what colleges have good drama/theater programs ?
I play soccer it's extremely hard to get a soccer scholarship anyways, I've maintained an A in theater all of my high school years and starred in many plays when I was younger and plan too do so currently in my junior year. #hollywood
Yale, USC, U North Carolina, UC Irvine, UCLA, UC San Diego, Boston Conservatory, and Carnegie Mellon are also excellent schools for studying acting. Yale is probably the best of these.
I also suggest that you consider the UK acting schools - RADA, Guildhall, and Old Vic. Only TIsch and Yale in the U.S. can compare with them and there is no substitute for the training in speech and voice that you will receive at the British acting programs.
There are some great suggestions in this thread. For example, several schools have been mentioned known for decades of professional training in their programs. Julliard, NYU, Carnegie-Mellon, Yale, and the University of Washington are some of what used to be known as the League of Professional Schools. I attended one, SMU, and that fact still turns heads when I audition. The training has served me well and continues to serve me in the field - in film, television and theatre. That said, the competition for those programs can be fierce and New York is a very expensive place. Los Angeles schools were mentioned - a very expensive place to live, also. Even Seattle has become super expensive. The truth is, a good teacher is one of the best things that can happen to you and they can turn up almost anywhere. I have heard good things about the Performing Arts Department at Kennesaw State since I moved to Atlanta. University of Georgia is an URTA school, the University Resident Theatre Association, and even though that program is for graduate students, the whole department may benefit from what goes on there. It's not clear where you are, but UT Austin has a renowned program and Austin is a very cool, and expensive, place to be, if film is also an interest. Look at the URTA site for ideas. You may want to continue as a grad - I have found that the more training you get, the more endurance you have and the more connections you make. Since I came to this market in Atlanta, I have also auditioned for Emory, where they hire union professionals for many of their shows, and that is exposure to career actors who can influence and advise you. So, if you want to consider Atlanta, where the industry is currently popping, look into what those schools might have for you. There are better theatre contracts down in Florida, so you may want be open to that, too. I will say, it is very tricky to balance the pursuit of the business while you are still in school, so although there is accurate advice about the professional tools you will need, remember that absences will drop your grades and money for classes is not refunded. I am having this problem now at SCAD, where I am in the Film and Television program but booking films and theatre outside. All the best! It is always an adventure!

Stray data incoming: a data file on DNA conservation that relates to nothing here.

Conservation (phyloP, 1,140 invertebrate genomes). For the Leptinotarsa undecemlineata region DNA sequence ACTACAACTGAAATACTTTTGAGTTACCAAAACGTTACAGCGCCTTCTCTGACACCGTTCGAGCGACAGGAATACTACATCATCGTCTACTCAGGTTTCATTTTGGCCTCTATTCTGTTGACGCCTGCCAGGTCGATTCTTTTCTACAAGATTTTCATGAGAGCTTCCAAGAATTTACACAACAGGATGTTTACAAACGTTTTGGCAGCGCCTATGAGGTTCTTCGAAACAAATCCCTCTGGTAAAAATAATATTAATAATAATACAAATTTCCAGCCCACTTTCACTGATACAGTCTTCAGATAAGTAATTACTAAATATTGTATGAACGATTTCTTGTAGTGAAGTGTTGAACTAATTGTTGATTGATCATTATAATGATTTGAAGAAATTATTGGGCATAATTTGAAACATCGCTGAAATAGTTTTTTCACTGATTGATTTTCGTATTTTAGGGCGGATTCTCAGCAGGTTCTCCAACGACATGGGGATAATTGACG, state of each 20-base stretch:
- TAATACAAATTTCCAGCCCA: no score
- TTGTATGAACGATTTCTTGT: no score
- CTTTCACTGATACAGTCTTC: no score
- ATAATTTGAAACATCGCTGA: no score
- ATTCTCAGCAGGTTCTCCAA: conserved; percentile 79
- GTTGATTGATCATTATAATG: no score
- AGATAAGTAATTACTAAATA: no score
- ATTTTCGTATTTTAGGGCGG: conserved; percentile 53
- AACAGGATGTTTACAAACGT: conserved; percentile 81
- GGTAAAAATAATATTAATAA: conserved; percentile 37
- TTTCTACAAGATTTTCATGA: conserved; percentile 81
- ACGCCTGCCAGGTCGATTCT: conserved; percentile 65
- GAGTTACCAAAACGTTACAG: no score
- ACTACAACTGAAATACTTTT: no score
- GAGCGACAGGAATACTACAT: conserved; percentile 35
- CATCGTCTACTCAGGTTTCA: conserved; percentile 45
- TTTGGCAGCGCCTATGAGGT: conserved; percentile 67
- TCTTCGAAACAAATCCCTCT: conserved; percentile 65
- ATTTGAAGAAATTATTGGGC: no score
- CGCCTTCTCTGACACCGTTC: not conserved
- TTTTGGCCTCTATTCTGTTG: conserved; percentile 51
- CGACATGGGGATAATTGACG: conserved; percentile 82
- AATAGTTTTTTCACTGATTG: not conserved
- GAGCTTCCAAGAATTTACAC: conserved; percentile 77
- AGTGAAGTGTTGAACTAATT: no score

Stephanie recommends the following next steps:
What is your passion? Is it Drama, Comedy, Science fiction? You should begin your journey by gaining as much practical experience to add to your repertoire. Build a portfolio and document your experiences both good and bad. Not everything is going to roll your way, and you might find yourself questioning your decisions. Strengthen your resolve by both being and surrounding yourself with positive and proactive people. Above all, make the most of each and every opportunity that comes your way. Great things are bound to happen if you hold true to your goals and dreams. Best of luck, and break a leg.
There are an abundance of amazing schools that have amazing programs. Yale school of drama is an incredible program for elite drama intense studies. Here are just many of the best drama programs, Tish School of the arts ,NYU,UCLA,Columbia University,CalArts, Otterbein, Rutgers,Carneige Mellon.I hope you find what program best fits you. i advise you to do some research on what fits you the most and your needs and wants. good luck you got this!
there are many great colleges that have amazing programs with theatre, some in new York and some in Florida as well, however I believe its best you don't look for colleges that have huge theatre programs, because even though it would be great to have big program, it will be especially hard for you to make a image of yourself. in big programs, directors will give actors a number ex.. actor 45 and will continue this number for all years, so it will be best to try a smaller program in which yo would be given no number and they will remember your name. only then you can have more help from your professor if you need any help.